Lydia's Corner:  Genesis 23:1-24:51 Matthew 8:1-17 Psalm 9:13-20 Proverbs 3:1-6


Ken Ham, AiG, and the Creation Museum — 23 Comments

  1. Deb

    Great article. An historic event in Christendom? The Creation Museum? This should cause everyone to slow down a bit. It sounds as if Ham has an exaggerated view of his own importance.

  2. We are no longer afraid of our environment like our cave dwelling brethren of old. We are an intelligent society capable of standing on our own two feet. We no longer need to believe in the myths and practices of the past. We owe it to our children to give them every advantage from what we have learned. Religion is going away, it will fade into the past just as so many others have, cling to it if you like, put your fingers in your ears and shout “na-na-na” instead of taking an opportunity to learn and grow but remember its at the expense of your children and society’s future.

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  4. I’m guessing that you’ve never visited the Creation Museum. I’m also guessing that you don’t really care for Southern Seminary. It would behoove you to investigate both a bit more before you go to making yourself out the fool based on wiki articles.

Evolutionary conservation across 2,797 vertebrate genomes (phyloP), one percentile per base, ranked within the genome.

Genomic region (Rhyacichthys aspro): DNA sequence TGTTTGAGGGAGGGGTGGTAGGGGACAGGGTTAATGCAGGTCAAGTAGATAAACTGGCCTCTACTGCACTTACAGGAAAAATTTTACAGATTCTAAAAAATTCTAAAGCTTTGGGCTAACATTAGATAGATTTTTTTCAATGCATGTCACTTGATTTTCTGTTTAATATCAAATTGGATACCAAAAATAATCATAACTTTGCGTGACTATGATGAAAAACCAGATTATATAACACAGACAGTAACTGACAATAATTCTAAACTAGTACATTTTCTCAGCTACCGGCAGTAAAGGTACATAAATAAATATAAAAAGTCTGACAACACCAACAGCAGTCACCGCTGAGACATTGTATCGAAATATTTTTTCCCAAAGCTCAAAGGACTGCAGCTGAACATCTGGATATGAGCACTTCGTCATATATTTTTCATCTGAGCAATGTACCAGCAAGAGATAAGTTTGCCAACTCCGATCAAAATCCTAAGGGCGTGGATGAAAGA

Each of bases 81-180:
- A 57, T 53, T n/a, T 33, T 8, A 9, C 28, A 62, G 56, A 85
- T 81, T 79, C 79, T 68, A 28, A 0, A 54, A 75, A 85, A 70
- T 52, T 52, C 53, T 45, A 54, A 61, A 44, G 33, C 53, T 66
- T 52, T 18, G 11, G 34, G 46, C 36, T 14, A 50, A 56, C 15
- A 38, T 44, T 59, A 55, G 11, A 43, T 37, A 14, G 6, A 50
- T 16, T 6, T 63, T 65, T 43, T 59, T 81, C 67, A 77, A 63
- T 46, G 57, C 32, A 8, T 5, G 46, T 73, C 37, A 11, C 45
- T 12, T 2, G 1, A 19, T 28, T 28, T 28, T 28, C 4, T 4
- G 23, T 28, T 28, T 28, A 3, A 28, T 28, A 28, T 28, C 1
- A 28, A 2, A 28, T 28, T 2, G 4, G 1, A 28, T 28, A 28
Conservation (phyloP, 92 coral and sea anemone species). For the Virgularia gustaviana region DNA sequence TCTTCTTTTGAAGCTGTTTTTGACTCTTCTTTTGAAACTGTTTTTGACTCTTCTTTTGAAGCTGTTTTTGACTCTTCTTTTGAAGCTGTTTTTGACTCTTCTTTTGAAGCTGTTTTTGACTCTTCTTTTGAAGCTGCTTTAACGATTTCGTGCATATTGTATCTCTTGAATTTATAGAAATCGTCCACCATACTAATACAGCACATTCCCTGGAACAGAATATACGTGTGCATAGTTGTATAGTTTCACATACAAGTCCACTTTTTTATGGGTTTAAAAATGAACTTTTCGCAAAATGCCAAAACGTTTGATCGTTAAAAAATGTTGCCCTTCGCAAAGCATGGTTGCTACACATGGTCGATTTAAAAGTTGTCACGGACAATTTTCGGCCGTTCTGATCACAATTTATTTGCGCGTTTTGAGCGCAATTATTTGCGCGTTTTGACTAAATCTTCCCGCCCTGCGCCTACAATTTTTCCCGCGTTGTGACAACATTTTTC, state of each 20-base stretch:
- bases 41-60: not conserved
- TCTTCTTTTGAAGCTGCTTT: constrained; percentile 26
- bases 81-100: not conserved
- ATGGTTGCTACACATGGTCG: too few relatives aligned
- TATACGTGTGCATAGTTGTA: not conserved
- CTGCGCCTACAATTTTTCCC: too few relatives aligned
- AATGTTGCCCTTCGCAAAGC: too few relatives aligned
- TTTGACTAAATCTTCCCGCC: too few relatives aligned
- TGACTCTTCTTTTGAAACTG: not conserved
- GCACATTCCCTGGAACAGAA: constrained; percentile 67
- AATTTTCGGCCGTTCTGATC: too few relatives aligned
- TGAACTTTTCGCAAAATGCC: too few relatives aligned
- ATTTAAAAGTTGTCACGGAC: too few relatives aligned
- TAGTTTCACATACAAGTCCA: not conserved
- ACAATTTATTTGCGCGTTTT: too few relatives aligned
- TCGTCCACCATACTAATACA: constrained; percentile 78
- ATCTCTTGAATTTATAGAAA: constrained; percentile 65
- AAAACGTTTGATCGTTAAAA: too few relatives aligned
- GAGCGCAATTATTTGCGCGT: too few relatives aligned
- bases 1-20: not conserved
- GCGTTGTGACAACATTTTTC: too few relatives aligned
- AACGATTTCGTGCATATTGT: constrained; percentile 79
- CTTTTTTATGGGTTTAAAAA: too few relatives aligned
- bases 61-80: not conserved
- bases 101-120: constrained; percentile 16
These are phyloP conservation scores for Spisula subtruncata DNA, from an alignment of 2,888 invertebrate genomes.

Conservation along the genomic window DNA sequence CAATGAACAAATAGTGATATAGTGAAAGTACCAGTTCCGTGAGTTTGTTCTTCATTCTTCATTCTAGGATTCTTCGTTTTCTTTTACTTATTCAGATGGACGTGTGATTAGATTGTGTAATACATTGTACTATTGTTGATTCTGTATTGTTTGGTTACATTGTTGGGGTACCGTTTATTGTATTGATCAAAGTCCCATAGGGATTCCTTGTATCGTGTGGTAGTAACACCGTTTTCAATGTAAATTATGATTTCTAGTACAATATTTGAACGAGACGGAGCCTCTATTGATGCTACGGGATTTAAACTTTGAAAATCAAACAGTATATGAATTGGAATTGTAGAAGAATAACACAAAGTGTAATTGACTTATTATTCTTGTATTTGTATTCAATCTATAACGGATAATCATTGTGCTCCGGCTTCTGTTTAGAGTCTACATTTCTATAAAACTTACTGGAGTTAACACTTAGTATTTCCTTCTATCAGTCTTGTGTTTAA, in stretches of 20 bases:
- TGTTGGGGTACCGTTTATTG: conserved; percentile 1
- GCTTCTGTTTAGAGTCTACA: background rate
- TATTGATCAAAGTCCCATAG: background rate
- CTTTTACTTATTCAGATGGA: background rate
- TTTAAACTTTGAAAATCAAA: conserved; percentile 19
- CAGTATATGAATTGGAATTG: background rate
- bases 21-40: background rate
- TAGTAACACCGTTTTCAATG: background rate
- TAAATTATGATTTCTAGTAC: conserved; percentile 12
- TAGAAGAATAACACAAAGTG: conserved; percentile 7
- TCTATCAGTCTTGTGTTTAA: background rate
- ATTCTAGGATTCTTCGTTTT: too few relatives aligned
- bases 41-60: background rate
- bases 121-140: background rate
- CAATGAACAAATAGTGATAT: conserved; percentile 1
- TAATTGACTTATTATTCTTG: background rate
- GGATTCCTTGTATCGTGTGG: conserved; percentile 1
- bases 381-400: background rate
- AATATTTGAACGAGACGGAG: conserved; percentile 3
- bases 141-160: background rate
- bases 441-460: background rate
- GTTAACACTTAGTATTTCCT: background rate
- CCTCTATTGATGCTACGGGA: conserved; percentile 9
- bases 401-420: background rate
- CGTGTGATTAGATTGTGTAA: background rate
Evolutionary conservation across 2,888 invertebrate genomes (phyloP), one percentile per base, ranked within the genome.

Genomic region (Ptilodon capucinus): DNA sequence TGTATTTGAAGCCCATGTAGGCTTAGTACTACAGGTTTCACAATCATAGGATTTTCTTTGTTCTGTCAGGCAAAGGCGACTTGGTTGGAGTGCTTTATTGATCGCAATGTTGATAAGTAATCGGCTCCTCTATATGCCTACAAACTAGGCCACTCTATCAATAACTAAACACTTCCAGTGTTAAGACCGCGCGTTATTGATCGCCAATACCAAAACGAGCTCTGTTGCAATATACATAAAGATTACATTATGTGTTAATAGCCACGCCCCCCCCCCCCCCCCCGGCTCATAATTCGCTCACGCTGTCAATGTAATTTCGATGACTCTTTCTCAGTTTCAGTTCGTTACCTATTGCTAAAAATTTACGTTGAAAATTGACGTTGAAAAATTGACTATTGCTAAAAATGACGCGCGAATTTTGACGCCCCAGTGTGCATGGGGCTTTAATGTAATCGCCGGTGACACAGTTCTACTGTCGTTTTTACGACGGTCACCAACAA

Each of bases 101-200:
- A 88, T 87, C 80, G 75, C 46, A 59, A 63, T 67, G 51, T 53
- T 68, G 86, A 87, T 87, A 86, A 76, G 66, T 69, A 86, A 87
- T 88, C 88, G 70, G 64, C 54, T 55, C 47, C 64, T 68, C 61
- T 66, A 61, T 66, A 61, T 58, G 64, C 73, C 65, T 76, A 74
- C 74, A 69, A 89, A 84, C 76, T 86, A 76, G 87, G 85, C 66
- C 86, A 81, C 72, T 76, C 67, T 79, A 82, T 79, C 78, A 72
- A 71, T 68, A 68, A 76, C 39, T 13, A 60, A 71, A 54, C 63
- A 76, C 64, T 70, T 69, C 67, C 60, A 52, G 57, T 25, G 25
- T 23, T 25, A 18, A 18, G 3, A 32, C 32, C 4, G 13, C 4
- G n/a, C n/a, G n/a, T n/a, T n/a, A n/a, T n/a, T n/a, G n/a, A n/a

First, has Southern or Boyce ever offered anyone an honorary doctorate? Does Boyce College even offer a doctoral program?

    Second, the Creation Museum — no matter one’s ultimate position on the age of the universe — is a very well done entity, and worth a visit.

    Many others who have had the same reaction as you based on stereotyping have changed their minds about the quality of the presentation and the detail of the museum. Perhaps you should visit both SBTS and the museum before you write the next piece on either. You just may be surprised!

  5. GLFredrick,

    Actually, I know quite a bit about Southern Seminary. You’re right, Boyce is strictly an undergraduate school, so the post has been amended accordingly.

    I don’t need to make a long trek to the Creation Museum because the videos I have linked to are sufficient. I had no idea until I watched them that the dinosaurs boarded Noah’s Ark two by two… Do you really believe there were dinosaurs on the ark?